Two peers already exchanged their ECDSA (curve secp256k1) public keys using a secure channel.

They want to establish an authenticated encrypted channel between them. They will use CCM mode and with the AES block cypher (as implemented in the SJCL crypto library).

Is it safe for them to use as a key for CCM the output of PBKDF2(iter=1000) of the other peer's pubkey? Is there a better solution without exchanging more data off channel?

(public keys are 33 bytes long).

EDITED: These pubkeys are not public, only shared between the two peers.

2 Answers 2


This seems... confused. PBKDF2 is a Password-Based Key Derivation Function. It is used to process a password, i.e. a secret piece of data that both parties share.

In your case, they don't share any secret piece of data. They know each other's public keys, which are public, so they are known to everybody. Putting them in PBKDF2 won't turn them secret.

  • Thanks for your comment. pubkeys in this case are no public..., are derived public keys from a extended public key (en.bitcoin.it/wiki/BIP_0032), what are shared between the peers but not to strangers.
    – ematiu
    Commented Apr 30, 2014 at 12:57
  • It is a strange notion, to keep a public key "private". In particular, a public key can be recomputed from a signature (if the signed message is known), so it tends to "leak". In any case, PBKDF2 is meant to strengthen low-entropy secrets which are amenable to exhaustive search; if you "discreet keys" are really private (I doubt it, but hey, let's assume that it happens that way), they don't need PBKDF2; and if they are not private, then PBKDF2 won't make them "more private".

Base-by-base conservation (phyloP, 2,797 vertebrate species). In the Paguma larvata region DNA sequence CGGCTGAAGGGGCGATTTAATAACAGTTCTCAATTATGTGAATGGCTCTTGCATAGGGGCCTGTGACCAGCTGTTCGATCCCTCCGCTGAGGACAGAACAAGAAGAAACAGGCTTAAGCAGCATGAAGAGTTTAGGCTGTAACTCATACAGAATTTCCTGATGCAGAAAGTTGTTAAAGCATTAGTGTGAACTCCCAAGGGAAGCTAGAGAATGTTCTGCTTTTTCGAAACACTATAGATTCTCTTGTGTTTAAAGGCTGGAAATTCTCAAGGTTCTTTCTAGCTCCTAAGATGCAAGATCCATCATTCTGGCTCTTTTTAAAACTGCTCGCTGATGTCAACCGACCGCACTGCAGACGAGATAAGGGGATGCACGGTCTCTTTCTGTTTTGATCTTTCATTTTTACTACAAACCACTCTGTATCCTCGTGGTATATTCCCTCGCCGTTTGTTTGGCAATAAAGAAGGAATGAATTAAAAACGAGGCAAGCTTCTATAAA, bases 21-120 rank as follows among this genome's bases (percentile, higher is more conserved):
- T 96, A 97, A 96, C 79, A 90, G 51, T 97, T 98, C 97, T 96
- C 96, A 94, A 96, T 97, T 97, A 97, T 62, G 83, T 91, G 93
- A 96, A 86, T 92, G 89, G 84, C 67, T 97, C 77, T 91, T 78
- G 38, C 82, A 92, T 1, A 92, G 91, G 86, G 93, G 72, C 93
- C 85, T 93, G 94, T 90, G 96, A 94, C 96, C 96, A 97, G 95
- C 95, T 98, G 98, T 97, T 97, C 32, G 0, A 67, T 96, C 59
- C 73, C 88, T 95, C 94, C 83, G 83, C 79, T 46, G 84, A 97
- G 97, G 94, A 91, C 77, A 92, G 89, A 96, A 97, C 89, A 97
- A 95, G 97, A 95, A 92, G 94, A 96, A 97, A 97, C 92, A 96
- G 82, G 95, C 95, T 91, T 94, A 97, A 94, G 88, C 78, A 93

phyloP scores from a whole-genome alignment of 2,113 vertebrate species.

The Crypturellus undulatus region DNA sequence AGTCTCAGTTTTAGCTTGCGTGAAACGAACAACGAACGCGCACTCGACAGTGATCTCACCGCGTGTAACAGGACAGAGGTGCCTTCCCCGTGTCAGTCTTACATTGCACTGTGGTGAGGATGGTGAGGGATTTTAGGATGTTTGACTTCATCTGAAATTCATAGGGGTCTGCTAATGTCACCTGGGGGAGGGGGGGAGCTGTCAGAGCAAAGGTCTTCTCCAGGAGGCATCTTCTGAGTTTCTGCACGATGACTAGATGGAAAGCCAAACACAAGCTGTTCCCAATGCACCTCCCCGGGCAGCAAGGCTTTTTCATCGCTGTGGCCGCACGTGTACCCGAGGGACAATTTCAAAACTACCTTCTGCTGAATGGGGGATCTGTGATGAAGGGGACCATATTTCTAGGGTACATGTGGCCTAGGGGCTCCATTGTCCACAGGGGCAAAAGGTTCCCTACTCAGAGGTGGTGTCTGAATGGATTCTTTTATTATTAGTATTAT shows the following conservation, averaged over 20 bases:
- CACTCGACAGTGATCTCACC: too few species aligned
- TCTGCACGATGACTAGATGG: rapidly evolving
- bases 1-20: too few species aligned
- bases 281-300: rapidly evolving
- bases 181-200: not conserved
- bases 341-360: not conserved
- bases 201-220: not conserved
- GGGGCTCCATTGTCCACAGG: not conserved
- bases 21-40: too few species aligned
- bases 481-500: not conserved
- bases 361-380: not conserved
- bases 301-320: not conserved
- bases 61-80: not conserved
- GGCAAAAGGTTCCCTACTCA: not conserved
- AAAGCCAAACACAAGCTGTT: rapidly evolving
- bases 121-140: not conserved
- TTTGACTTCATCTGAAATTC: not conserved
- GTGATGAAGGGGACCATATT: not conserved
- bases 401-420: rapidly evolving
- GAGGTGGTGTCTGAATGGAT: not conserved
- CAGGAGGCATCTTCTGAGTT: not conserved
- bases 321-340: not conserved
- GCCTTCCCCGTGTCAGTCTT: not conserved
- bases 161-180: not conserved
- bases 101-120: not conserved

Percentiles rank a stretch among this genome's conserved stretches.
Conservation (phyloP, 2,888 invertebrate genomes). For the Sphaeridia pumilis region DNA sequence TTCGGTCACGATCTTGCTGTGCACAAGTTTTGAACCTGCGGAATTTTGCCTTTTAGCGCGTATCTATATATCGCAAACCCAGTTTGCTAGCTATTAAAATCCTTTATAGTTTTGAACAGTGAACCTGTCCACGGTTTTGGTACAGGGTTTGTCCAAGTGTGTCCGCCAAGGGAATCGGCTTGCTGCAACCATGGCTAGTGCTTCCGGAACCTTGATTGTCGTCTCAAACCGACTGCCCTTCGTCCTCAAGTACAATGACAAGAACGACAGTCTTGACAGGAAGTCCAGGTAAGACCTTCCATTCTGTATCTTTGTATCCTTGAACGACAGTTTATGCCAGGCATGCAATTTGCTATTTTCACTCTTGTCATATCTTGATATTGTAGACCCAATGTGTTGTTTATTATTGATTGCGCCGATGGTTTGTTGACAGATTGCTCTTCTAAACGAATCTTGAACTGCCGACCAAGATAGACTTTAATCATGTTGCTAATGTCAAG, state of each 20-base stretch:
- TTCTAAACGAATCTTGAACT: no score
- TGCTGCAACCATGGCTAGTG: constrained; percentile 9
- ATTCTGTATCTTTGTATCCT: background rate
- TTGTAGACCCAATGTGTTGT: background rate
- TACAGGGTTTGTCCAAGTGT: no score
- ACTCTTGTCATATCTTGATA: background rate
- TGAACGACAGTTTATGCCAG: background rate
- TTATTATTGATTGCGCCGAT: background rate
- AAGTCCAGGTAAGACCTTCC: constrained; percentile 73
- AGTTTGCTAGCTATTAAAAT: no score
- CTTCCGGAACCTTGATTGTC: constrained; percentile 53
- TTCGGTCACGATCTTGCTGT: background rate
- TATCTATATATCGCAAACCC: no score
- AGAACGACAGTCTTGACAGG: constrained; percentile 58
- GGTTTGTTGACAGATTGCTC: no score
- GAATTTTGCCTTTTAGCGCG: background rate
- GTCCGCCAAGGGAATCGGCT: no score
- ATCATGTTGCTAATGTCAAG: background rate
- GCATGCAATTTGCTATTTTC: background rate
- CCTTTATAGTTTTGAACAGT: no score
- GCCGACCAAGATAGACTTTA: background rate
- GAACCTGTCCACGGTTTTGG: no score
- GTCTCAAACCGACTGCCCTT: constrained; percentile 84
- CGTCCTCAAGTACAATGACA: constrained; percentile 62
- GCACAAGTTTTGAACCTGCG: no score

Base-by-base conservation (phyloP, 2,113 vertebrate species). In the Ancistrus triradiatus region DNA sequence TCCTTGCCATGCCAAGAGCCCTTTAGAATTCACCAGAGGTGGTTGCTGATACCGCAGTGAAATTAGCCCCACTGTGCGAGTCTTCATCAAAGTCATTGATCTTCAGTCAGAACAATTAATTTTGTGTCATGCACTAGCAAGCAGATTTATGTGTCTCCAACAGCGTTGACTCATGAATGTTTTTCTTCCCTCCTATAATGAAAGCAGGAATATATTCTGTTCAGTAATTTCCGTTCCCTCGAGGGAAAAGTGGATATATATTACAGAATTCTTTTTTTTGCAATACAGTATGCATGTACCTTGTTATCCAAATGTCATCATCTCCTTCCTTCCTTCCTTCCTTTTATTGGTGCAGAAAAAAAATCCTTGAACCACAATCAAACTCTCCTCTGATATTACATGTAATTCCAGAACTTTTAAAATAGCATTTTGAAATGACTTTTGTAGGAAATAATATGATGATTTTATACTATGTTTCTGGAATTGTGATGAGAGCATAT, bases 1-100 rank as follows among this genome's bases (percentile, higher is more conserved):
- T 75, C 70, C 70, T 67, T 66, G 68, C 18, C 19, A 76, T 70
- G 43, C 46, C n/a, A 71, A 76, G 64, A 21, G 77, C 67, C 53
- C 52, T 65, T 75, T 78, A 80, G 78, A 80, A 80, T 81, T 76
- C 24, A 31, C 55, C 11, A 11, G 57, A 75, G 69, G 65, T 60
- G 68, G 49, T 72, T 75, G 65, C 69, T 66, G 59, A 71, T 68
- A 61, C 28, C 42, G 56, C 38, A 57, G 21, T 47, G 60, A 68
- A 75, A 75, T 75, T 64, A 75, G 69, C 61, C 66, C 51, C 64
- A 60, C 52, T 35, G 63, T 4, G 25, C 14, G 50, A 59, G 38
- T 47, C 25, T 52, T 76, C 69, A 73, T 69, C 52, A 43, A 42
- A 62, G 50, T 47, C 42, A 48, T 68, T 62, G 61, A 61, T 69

– Tom Leek
    Commented Apr 30, 2014 at 13:38

If the keys are actually secret, then this would work ok, but at that point, why not just pre-exchange a symmetric key for use on the communication channel? This is still a very, very odd and borderline inappropriate use of the algorithms since it is confusing and easily messed up due to using terms like "public key" for a shared secret.

If you are relying on a shared secret, there is no reason to incur the added expense of using a much longer asymmetric key with more complicated encrytion/decryption logic.

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